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The Tasmantid Seamount Chain is a 2,000 km (1,200 mi) long chain of seamounts in the South Pacific Ocean. The chain consists of over 16 extinct volcanic peaks, many rising more than 4,000 m (13,000 ft) from the seabed.[1][2] It is one of the two parallel seamount chains alongside the East Coast of Australia; the Lord Howe and Tasmantid seamount chains both run north-south through parts of the Coral Sea and Tasman Sea. These chains have longitudes of approximately 159°E and 156°E respectively.[3]

Like its neighbour, the Tasmantid Seamount Chain has resulted from the Indo-Australian Plate moving northward over a stationary hotspot.[4] It ranges in age from 40 to 6 million years old.[1] Alternative names for the Tasmantid Seamount Chain include the Tasmantid Seamounts, Tasman Seamounts, Tasman Seamount Chain and the Tasmantide Volcanoes.[5]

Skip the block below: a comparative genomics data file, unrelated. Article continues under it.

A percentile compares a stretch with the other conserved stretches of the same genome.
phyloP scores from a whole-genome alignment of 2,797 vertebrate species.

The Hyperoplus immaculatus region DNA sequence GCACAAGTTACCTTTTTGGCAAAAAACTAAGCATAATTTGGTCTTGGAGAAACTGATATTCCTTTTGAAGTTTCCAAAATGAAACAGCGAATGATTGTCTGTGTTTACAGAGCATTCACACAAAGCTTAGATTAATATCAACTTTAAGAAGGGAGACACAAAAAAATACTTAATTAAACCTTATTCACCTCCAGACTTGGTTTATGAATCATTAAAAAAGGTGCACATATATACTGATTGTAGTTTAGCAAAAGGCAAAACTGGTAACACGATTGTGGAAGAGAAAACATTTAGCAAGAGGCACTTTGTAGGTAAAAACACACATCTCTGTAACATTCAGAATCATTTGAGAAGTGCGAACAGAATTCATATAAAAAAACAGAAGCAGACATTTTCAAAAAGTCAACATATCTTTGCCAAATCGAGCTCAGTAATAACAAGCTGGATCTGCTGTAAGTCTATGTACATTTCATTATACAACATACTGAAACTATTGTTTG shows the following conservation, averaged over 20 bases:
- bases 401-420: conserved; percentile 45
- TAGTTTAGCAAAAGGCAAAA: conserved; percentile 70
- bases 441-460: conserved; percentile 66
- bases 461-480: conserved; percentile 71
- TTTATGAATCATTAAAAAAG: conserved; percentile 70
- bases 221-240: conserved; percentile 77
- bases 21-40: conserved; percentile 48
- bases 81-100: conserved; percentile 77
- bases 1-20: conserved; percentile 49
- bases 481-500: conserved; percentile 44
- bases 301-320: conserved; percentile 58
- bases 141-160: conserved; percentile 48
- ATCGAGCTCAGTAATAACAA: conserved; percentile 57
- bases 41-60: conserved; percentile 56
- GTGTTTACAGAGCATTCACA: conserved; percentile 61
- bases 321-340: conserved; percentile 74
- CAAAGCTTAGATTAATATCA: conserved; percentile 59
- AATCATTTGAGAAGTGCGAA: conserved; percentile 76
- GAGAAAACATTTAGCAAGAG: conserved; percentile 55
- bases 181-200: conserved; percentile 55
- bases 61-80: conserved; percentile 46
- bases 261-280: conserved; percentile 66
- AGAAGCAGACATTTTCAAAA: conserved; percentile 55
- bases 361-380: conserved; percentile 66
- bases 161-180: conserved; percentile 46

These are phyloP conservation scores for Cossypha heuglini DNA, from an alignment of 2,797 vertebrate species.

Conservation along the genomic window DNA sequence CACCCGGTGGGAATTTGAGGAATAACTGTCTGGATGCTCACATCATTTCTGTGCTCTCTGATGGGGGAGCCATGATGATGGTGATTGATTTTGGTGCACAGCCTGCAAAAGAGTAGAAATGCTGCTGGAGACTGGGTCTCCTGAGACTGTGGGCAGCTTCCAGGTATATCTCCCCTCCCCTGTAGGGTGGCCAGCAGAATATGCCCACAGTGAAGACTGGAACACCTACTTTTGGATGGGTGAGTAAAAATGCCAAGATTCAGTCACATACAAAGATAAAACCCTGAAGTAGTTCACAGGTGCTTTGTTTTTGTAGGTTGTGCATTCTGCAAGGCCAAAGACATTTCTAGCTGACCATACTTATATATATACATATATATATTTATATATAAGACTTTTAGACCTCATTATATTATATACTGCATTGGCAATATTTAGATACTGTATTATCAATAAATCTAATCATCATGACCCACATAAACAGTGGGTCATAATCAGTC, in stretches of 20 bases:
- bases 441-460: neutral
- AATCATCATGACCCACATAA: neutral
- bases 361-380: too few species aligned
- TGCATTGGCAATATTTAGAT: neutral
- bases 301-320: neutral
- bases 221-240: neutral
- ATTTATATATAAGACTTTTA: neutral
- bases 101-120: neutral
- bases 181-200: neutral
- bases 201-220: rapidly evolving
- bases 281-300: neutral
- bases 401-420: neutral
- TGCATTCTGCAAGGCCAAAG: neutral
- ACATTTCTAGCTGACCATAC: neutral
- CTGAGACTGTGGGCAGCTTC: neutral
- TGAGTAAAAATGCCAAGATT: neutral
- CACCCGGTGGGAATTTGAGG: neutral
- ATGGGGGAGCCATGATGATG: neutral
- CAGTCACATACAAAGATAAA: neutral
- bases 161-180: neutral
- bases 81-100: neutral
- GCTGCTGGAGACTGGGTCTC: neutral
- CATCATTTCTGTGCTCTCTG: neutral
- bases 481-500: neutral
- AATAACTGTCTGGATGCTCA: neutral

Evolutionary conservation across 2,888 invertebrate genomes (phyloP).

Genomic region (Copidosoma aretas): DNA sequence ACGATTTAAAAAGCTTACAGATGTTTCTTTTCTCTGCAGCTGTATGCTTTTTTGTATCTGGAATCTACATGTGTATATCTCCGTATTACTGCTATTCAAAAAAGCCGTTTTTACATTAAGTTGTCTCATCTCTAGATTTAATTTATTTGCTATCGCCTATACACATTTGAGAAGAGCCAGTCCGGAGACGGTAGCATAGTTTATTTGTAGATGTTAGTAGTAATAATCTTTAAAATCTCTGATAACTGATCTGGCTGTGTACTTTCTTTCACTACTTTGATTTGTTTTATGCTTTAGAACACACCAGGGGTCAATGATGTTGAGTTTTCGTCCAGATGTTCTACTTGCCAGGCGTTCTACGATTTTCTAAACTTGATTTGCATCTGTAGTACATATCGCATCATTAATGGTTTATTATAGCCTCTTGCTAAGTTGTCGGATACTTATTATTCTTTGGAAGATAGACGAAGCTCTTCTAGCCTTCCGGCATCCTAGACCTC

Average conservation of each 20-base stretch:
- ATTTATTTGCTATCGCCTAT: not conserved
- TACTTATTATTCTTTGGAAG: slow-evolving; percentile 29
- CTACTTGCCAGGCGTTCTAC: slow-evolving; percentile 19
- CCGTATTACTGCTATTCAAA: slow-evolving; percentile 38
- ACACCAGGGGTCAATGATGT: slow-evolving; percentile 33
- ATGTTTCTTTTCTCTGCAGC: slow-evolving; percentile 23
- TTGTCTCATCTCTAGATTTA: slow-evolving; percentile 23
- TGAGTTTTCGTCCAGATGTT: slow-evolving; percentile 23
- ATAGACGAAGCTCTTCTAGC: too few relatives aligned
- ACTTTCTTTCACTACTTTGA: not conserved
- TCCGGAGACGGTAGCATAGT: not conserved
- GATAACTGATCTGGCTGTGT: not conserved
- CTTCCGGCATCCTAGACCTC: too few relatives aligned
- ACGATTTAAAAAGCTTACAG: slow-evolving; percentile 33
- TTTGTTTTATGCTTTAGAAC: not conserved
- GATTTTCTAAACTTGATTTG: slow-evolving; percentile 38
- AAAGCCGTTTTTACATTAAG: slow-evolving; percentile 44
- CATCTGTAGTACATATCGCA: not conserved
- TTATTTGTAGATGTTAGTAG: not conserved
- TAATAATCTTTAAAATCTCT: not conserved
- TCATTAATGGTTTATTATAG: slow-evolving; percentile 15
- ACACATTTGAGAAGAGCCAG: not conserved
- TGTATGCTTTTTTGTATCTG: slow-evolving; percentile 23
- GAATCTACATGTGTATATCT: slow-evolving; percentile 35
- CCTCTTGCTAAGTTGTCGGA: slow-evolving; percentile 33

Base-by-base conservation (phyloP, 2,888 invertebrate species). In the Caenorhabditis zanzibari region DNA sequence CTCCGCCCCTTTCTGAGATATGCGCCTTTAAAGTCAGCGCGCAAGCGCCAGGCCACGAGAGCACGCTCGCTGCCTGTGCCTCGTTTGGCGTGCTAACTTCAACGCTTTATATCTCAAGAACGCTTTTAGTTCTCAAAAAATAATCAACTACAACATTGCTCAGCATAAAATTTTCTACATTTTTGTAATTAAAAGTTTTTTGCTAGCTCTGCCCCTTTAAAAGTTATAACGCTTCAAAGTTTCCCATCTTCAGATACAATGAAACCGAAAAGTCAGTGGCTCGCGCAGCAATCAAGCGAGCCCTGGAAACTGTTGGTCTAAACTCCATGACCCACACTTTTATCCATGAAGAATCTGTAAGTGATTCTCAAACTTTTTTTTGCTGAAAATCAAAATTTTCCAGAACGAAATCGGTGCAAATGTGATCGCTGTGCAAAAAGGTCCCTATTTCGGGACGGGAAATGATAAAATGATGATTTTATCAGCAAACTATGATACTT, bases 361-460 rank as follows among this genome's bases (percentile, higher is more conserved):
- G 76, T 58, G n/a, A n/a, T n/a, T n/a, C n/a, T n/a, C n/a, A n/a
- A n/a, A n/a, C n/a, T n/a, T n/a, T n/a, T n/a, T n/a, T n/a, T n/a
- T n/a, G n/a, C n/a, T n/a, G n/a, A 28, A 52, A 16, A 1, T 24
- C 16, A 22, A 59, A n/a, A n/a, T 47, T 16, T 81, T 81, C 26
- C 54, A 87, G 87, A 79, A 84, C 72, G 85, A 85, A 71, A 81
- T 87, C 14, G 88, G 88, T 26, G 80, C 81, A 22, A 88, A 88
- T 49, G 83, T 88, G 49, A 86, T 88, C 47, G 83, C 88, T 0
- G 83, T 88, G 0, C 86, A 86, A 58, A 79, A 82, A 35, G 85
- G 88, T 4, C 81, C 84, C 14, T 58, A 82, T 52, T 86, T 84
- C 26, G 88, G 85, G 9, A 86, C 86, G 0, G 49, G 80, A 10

FeaturesEdit

ReferencesEdit

  1. ^ a b "Tasmantid Seamounts of Australia". Retrieved 2017-02-20.
  2. ^ Richards, F. D.; Kalnins, L. M.; Watts, A. B.; Cohen, B. E.; Beaman, R. J. (October 2018). "The Morphology of the Tasmantid Seamounts: Interactions Between Tectonic Inheritance and Magmatic Evolution" (PDF). Geochemistry, Geophysics, Geosystems. 19 (10): 3870–3891. doi:10.1029/2018GC007821.
  3. ^ Van Der Linden, Willem J. M. (1970). "Morphology of the Tasman sea floor". New Zealand Journal of Geology and Geophysics. 13: 282–291. doi:10.1080/00288306.1970.10428218.
  4. ^ W. J. Morgan and J. P. Morgan. Plate velocities in hotspot reference frame: electronic supplement.
  5. ^ "Marine Gazetteer Placedetails". Retrieved 2017-02-20.

Coordinates: 31°00′S 156°00′E / 31.000°S 156.000°E / -31.000; 156.000